Christianity 201

February 19, 2022

Daniel Interprets the King’s Dream

Filed under: Christianity - Devotions — paulthinkingoutloud @ 5:32 pm
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This is our third time with Alisa whose blog is On the Housetops. Although she has not been as active online lately, there is a post from last summer I felt was worth sharing with our readers today. Click the header which follows to read this where we located it.

Daniel 2: Trust in the God Who Knows

Daniel arose to an urgent knock at his door. Opening it, he was shocked to see the king’s captain standing there with a dozen soldiers ready to arrest him. Some of them held torches; all were armed with swords. Looking past the entourage, Daniel noticed smoke rising in multiple places around the city. What was going on?

Captain Arioch informed Daniel that King Nebuchadnezzar had ordered for all the wise men of Babylon to be executed, and their homes burned to the ground. He said it matter-of-factly, but Daniel detected a hint of hesitation: Arioch was not in favor of the decision. But when you’re the king’s captain, your personal opinions don’t matter. You do what you’re told… or else.

For a few moments, did fear grip Daniel’s heart? If it did, we don’t know.

“Why is the decree from the king so urgent?” Daniel asked.

Arioch explained what had triggered the king’s rage: that night, Nebuchadnezzar’s sleep had been disturbed by a dream – and not just any dream, but one that seemed to hold significance and meaning. So he had called together his top magicians and astrologers to interpret the dream for him (which wasn’t highly unusual). What was highly unusual, though, was that Nebuchadnezzar had either forgotten the dream that was supposedly so significant, or else refused to tell them what the dream was. It was an unprecedented demand, but he wanted his wise men to prove their ability to interpret the dream by also recounting to him what the dream even was!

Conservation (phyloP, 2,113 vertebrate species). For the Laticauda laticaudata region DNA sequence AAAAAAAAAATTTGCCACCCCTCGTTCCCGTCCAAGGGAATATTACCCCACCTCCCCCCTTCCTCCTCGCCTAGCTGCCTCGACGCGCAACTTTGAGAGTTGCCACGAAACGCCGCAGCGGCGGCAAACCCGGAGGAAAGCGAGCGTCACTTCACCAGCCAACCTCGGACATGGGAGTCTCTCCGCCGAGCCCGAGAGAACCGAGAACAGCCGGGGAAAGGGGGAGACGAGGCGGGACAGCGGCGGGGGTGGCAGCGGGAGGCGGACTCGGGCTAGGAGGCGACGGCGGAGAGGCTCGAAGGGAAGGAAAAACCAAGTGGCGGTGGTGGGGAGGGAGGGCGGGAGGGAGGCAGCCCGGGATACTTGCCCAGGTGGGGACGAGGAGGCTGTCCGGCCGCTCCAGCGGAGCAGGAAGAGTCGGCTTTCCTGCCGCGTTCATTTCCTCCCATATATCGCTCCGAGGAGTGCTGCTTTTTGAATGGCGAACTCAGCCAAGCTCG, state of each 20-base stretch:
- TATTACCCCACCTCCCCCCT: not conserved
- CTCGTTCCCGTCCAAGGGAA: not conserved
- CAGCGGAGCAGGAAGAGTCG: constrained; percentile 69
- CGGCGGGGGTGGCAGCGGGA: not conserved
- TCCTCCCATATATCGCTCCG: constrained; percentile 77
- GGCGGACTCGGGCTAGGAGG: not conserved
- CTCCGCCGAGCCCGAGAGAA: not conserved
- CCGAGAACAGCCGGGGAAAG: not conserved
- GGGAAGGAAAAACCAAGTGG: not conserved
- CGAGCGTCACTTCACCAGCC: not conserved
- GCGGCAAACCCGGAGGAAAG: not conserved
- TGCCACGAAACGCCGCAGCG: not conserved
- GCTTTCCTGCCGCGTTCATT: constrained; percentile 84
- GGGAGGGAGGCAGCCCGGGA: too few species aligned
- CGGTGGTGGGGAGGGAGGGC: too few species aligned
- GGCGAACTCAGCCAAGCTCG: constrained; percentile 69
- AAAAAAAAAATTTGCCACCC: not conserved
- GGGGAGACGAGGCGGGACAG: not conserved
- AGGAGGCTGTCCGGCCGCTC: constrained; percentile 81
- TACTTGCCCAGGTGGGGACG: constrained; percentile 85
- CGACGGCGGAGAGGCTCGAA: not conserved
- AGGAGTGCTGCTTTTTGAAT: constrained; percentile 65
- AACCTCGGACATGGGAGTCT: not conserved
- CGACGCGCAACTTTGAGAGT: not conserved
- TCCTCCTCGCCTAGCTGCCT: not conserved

Of course, the wise men had declared this to be impossible. And so, in a rage, Nebuchadnezzar had ordered for all the wise men of Babylon to be destroyed. Immediately!

Let’s pause for a second here. It’s easy to put ourselves in the shoes of Daniel when we’re reading this story: to compare ourselves to the hero. But there are lessons to be learned from these other characters as well.

Look at Nebuchadnezzar. He wanted something so badly, he was willing to throw away all reason in his quest for it. He put unreasonable demands on those around him, and then lashed out when they couldn’t come through. Are there times when we lash out in anger simply because we can’t get what we want?

Or we can look at the fact that Nebuchadnezzar was turning to people to solve a problem only God can solve. Granted, he didn’t know the LORD and was only doing what he knew to do. But for those of us who are believers – how often do we forget who to turn to for answers? How often do we turn to people and books and blogs for help that we can only receive through God Himself?

Or what if we were in Arioch’s shoes? Would we have obeyed the king’s command and started killing the wise men of Babylon, even though we knew their deaths were unjust? Or would we have stood against it in some way? That’s a hard situation…

How would we have felt as the wise men themselves? Stuck in a lose-lose situation, with no way out? And no belief in God to give them hope? For all their magic and witchcraft and earthly (or demonic) wisdom, they had no way of answering the king or saving their own lives.

But circling back to Daniel – he had hope. The situation looked impossible, but Daniel didn’t say that. With courage and boldness, he went to Nebuchadnezzar and asked for time, so that he might give the king the interpretation. And apparently the king granted his request.